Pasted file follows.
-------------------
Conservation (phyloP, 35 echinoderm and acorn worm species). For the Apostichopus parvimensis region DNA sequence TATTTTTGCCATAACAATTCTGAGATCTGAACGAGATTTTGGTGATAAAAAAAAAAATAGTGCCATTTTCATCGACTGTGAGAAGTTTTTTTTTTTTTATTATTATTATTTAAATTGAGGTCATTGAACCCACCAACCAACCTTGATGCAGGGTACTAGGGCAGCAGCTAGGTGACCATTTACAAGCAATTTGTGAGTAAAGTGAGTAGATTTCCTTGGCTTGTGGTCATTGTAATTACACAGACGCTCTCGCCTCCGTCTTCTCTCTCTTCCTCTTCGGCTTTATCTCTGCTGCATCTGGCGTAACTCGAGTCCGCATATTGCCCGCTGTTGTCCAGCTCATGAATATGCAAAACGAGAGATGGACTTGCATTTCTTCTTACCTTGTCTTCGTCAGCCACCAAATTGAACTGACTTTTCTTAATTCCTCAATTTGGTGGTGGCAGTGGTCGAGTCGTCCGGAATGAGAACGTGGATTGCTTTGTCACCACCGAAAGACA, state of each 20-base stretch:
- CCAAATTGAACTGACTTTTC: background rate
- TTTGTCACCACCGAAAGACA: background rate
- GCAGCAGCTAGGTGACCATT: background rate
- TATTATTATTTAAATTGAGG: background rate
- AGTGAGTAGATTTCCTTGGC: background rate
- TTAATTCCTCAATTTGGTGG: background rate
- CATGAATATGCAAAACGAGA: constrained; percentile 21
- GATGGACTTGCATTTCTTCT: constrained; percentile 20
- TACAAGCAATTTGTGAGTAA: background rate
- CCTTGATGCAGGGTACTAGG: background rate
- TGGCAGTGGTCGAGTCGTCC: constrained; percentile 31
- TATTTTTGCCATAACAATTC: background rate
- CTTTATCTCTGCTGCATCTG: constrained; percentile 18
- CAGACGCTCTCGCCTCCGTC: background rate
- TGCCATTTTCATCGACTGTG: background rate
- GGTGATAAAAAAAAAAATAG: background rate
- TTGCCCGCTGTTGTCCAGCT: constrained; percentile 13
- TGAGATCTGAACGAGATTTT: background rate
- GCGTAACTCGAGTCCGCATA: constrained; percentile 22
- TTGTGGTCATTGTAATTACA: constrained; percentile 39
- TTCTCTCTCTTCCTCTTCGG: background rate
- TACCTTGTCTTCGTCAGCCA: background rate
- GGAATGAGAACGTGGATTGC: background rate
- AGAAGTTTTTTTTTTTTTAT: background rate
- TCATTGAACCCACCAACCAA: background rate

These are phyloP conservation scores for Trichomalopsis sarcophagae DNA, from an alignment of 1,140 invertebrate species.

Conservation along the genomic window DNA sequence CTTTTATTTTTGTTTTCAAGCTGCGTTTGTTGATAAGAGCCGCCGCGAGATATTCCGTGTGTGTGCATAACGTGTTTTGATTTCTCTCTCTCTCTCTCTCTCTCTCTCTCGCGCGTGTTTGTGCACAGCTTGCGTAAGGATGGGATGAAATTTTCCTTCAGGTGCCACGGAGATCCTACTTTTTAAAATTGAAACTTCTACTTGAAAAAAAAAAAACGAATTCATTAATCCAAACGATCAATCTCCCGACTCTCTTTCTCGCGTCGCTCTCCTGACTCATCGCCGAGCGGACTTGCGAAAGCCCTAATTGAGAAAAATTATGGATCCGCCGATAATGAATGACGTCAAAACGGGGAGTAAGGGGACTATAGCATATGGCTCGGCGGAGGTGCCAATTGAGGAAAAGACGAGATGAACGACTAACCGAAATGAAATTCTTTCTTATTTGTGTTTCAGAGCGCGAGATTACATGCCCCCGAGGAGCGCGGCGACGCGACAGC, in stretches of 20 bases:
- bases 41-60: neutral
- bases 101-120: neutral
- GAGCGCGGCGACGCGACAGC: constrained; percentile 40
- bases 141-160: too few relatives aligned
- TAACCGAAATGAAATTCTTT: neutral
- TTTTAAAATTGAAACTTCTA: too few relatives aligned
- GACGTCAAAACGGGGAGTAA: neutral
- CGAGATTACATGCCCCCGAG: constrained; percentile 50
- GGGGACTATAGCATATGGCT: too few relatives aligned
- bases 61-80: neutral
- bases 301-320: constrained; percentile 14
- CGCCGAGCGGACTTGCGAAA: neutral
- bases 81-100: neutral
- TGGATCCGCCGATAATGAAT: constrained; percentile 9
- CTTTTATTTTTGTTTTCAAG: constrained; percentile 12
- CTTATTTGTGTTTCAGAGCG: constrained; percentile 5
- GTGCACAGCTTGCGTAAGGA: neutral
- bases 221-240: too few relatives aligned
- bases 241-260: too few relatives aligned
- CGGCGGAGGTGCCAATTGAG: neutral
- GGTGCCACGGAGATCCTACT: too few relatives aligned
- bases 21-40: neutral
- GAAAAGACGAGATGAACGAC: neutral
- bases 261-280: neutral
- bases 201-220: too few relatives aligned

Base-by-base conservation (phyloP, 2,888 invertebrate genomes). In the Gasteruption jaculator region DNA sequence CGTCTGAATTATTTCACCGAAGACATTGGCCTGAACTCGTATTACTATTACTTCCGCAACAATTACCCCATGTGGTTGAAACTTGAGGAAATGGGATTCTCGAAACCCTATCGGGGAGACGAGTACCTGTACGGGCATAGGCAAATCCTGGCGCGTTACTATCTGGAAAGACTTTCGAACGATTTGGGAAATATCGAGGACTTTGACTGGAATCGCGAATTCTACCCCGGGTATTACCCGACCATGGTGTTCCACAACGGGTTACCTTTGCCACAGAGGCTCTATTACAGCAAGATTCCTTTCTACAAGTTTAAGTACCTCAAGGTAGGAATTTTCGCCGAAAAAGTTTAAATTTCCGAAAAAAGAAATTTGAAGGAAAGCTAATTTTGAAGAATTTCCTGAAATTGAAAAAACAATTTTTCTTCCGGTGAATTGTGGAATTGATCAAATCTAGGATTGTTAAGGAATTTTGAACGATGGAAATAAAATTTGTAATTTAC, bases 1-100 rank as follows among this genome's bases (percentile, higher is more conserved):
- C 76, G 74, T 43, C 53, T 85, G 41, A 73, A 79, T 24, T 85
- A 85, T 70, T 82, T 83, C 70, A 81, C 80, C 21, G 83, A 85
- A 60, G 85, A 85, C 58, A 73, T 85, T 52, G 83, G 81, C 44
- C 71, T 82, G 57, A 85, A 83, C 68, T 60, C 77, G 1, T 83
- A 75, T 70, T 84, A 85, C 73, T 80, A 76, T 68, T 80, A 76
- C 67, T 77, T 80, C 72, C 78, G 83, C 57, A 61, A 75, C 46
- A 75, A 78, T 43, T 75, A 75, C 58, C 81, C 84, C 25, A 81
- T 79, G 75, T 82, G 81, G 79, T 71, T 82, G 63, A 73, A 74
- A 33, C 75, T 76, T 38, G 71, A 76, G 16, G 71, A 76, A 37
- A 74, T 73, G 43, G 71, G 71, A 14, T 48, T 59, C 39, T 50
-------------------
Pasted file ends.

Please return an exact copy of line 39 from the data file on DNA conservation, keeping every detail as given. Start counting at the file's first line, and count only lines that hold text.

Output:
- bases 301-320: constrained; percentile 14